Social planning

Let’s say you and a friend or two spent last Friday night checking out Loretta’s Last Call, Fenway’s newish Bro Country-themed bar and restaurant. The place was packed, a Nashville band decked out in flannel crooned on stage, and everything smelled like it’d been fried three ways from Sunday by Paula Dean. A few minutes in, you noticed the Texas flag in the corner, draped along the bar and flanked by a few dozen drinkers eyeing the rest of the crowd. You probably thought the symbol of former president George W. Bush’s home state was an obvious contribution to the atmosphere of the place.

If so, then you’d be wrong on two counts, because W was born in Connecticut, and the flag wasn’t part of the bar’s decor. It’s actually the property of Matthew and Michelle Johnson, native Texans both and the founders of the Texpats, a club for their fellow statesmen and women living in Boston. Whenever the lone star isn’t hanging outside their apartment, the University of Texas alums use it to flag down club members at the group’s monthly meetings.

“We were new to Boston and didn’t know a soul,” says Michelle. “When we started the group, we were hoping to learn from others who’d paved the way before us.”

They initially used the website Meetup to kick start the group, but it only took a few gatherings to get things going. Soon, dozens of college students, young professionals, recent transplants, and old hands were meeting every month to share memories and make new ones. The Texpats often met at public places like Loretta’s in the early days, but now they split their time judging New England attempts at Texas ambiance (i.e. Loretta’s) and cooking up the real thing at members’ homes.

Chelsea Hewitt, who hosted the club’s Halloween party last year, loves the camaraderie it affords. “It’s great to get together with people who understand where I come from, people who don’t immediately ask if I rode a horse to school or why I don’t have a Texas accent.”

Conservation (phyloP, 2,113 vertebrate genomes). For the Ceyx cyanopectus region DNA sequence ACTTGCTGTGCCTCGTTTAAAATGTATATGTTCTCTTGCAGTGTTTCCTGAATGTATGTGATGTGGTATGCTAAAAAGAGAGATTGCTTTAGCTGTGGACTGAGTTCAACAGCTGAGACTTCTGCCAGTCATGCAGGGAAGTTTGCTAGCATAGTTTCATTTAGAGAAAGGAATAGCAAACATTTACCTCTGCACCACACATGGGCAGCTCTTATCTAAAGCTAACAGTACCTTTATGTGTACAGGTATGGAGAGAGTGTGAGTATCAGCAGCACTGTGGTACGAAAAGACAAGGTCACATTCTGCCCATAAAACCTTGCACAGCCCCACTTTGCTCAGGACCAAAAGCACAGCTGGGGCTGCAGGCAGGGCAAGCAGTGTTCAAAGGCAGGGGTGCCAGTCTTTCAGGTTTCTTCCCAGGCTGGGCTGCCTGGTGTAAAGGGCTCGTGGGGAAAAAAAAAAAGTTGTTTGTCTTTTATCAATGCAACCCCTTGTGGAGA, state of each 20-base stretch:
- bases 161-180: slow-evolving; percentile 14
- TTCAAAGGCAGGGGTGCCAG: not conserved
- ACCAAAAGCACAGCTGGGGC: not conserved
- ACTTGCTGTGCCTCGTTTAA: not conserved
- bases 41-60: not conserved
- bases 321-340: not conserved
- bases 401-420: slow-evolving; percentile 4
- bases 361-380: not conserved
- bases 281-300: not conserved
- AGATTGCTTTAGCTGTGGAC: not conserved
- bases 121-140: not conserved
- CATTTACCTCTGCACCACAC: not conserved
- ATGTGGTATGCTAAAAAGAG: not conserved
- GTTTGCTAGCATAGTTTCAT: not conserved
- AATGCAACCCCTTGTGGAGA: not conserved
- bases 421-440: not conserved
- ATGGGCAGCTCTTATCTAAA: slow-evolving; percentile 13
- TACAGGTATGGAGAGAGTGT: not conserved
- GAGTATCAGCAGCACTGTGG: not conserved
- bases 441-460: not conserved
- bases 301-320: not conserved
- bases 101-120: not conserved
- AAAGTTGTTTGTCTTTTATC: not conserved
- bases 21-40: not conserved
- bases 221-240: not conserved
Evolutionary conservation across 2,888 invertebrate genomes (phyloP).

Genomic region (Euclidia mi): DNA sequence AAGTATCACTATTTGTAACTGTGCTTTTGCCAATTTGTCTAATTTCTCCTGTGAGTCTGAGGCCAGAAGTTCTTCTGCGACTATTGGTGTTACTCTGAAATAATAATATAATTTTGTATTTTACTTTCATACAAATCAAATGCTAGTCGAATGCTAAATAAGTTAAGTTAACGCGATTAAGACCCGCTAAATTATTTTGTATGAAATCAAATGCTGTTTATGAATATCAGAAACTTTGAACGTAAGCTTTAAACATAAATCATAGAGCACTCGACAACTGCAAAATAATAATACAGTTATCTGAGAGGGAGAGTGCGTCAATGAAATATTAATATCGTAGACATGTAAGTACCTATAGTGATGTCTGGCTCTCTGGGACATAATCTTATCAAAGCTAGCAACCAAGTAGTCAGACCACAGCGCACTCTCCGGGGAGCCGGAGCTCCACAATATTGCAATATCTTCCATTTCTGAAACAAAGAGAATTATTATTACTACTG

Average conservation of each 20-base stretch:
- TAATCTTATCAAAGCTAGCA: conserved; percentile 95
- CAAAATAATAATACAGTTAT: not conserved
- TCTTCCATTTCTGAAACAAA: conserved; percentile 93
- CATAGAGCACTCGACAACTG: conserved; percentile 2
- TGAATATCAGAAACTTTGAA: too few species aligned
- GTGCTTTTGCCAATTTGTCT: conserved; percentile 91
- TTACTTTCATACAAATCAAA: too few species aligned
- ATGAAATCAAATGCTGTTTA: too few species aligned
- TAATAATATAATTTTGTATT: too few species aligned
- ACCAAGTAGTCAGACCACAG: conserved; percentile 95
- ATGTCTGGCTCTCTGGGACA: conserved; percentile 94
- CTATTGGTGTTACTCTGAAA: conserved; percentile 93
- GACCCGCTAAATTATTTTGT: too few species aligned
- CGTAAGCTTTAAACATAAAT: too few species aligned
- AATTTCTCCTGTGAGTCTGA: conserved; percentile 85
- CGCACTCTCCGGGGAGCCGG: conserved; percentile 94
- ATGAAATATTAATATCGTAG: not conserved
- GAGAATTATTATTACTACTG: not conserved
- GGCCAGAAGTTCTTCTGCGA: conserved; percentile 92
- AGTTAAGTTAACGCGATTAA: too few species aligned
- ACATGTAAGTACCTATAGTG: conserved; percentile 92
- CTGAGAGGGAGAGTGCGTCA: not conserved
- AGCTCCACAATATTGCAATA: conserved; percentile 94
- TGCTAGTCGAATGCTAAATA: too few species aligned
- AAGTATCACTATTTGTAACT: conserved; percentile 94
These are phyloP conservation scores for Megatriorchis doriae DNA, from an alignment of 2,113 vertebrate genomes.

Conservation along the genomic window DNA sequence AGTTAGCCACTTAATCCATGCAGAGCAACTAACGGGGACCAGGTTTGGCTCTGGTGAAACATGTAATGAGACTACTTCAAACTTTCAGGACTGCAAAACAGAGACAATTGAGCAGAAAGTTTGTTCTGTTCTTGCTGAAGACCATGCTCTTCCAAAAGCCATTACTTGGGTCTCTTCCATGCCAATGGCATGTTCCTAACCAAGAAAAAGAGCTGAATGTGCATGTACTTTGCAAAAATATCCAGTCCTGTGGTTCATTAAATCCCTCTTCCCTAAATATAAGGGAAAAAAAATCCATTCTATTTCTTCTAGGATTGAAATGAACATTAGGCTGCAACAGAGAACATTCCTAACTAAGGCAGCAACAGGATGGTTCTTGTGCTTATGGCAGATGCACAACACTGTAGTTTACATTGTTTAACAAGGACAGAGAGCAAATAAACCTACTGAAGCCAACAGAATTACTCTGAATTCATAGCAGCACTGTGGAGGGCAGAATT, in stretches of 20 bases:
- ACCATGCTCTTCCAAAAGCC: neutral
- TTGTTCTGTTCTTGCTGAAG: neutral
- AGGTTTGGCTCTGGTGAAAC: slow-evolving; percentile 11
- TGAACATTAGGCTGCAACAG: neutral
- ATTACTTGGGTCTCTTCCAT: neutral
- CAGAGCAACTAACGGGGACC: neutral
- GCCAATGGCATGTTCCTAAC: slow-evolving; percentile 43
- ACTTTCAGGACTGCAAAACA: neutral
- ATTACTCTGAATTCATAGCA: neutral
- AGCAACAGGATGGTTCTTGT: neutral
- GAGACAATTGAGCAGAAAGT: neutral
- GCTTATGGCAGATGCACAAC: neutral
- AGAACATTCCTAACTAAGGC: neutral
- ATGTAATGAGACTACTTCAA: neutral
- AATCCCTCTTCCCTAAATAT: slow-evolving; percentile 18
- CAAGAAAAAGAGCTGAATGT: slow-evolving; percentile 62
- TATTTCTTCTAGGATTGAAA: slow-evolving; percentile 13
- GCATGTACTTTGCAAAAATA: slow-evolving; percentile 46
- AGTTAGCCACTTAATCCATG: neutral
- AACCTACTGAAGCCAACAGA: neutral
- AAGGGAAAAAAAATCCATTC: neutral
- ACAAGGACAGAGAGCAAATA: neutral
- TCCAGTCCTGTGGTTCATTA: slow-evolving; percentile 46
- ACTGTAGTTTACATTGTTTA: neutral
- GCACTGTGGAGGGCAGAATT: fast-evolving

rich texan

Others miss the food, especially since many of the ingredients affiliated with Tex-Mex aren’t as widely available in New England as they are elsewhere. “I was craving tamales and tacos and wondering if anyone else around here was, too,” says Victoria Smith. “I’m so glad I stumbled upon the Texpats. It’s like having a little taste of home here in Boston.”

A few years in, the gang is thriving with older members from the Meetup days and newbies who’ve come along since then. Whenever old college friends or work colleagues move to the area, they’re sure to be introduced at the next monthly meeting.

Otherwise, new ex-Texans are always showing up at the regular hang outs. This summer, over 20 Texpats commandeered a Saturday tour of the Sam Adams Brewery in Jamaica Plain. When the tour guide tried to make small talk and asked where everybody was from, the group bellowed their home state’s name in a communal roar. Surprised, the guide tentatively asked the room, “Is everyone here from Texas?”

Even non-Texan associates are brought along to the party, whether they’re spouses, significant others, or friends. No one Texan or not has ever been scared away from the club yet, but the initial shock is always the same. “Seriously? There’s a club devoted entirely to the state of Texas here in Boston?”

The Texpats, however, are never surprised. Least of all, co-founder Michelle, who proudly jokes about how obvious such a club’s existence is. “With the exception of one or two other states in the country, only Texans are arrogant enough to bond over the fact that they’re from a particular state.”